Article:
Colorado Secretary of State Jena Griswold and Attorney General Phil Weiser have petitioned the U.S. Supreme Court to review a federal appeals court decision they say “threatens the stability of our nation,” according to a Wednesday news release from Griswold’s office.

Like most states, Colorado law requires its presidential electors to follow the will of its voters when casting their Electoral College ballots in the presidential election.

However, the U.S. Court of Appeals for the 10th Circuit “set a dangerous precedent” when it ruled in August that Colorado cannot remove presidential electors if they fail to cast their ballots in accordance with state law, Griswold said.

“Unelected and unaccountable presidential electors should not be allowed to decide the presidential election without regard to voters’ choices and state law,” Griswold said in the news release.

This case started in December 2016 when two Colorado electors expressed their intent to cast their electoral ballots for someone other than Hillary Clinton, who won the most votes in the state, according to the release.

The electors filed a lawsuit in the U.S. District Court prior to the Electoral College vote, claiming the state lacked the constitutional authority to bind the votes of electors. After their request was denied, the electors sought an emergency injunction from the 10th Circuit, which also denied their request, according to the release.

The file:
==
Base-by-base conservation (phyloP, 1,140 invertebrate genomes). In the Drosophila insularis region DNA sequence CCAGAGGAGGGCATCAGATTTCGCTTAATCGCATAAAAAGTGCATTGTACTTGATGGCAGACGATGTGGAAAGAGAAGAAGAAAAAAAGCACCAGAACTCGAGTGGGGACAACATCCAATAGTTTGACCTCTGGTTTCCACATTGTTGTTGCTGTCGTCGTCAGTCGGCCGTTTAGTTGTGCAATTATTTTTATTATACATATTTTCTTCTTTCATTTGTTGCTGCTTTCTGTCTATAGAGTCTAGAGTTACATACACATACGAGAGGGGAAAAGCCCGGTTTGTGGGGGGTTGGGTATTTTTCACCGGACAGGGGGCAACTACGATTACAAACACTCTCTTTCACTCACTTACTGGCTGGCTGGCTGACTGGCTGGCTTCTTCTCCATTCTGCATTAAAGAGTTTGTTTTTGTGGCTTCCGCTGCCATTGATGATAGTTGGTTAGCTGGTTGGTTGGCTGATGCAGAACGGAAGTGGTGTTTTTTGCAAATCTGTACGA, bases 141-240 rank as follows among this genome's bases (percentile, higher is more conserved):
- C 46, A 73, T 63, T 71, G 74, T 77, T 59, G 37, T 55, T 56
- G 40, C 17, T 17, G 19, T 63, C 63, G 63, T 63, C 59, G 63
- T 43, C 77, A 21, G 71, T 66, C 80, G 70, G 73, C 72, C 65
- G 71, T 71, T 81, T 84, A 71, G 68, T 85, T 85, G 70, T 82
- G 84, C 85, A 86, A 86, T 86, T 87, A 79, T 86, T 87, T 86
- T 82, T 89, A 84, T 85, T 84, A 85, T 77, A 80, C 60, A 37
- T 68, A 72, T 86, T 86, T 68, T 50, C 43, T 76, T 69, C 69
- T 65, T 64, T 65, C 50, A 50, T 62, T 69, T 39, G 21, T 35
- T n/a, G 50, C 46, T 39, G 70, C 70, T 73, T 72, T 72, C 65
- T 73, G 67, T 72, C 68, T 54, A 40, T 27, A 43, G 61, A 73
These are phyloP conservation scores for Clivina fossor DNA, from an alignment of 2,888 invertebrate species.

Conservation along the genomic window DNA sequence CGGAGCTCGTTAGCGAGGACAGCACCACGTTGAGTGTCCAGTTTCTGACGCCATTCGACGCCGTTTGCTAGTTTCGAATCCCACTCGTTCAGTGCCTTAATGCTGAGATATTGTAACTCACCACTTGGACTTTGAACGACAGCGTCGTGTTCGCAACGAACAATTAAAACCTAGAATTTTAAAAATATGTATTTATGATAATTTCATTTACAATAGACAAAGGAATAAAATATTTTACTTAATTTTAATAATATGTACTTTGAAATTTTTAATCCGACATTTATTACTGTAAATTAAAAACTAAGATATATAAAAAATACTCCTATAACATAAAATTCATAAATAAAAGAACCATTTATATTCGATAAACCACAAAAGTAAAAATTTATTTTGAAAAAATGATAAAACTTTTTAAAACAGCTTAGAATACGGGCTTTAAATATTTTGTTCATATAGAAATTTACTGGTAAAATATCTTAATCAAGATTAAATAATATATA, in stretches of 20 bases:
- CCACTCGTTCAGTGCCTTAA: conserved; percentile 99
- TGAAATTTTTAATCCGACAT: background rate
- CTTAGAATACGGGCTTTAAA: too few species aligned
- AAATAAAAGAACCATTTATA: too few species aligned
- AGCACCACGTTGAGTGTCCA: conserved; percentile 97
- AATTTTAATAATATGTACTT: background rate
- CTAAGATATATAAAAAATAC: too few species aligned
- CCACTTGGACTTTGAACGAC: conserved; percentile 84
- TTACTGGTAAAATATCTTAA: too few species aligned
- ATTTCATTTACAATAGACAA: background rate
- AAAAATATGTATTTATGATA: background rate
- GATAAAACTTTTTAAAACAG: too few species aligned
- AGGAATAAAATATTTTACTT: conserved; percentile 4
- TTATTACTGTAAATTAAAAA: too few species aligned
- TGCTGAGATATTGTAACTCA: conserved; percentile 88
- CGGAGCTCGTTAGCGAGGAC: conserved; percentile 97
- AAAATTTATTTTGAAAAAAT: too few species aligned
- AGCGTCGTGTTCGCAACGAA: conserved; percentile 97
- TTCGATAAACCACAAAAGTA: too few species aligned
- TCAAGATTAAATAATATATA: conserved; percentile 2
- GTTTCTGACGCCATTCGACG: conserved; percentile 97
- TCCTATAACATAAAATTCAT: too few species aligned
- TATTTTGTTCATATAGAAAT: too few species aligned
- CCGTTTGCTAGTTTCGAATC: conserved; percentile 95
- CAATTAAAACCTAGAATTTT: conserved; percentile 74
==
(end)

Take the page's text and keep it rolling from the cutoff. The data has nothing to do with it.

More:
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On the day Colorado electors cast their ballots, the two electors voted for Clinton, the release states. However, another elector was removed when he attempted to cast his ballot for Republican John Kasich.

All three electors later filed a second suit in federal district court, which concluded that Colorado may lawfully bind its presidential electors to the winner of the most votes in the state. The electors then appealed the decision to the 10th Circuit, which reversed two prior U.S. District Court decisions holding that electors must follow Colorado’s law requiring them to cast their electoral ballots for the presidential candidate who receives the most votes in the state’s general election.

The 10th Circuit also reversed a state court decision that presidential electors are state officials who lack standing to challenge Colorado law, according to the release.

“This ruling threatens to take the solemn duty of electing the president and vice president away from the people of Colorado and put it in the hands of a few unaccountable presidential electors,” Weiser said. “Our nation needs the U.S. Supreme Court to resolve this critical question about the foundation of our constitutional democracy before the 2020 election to avoid confusion.”

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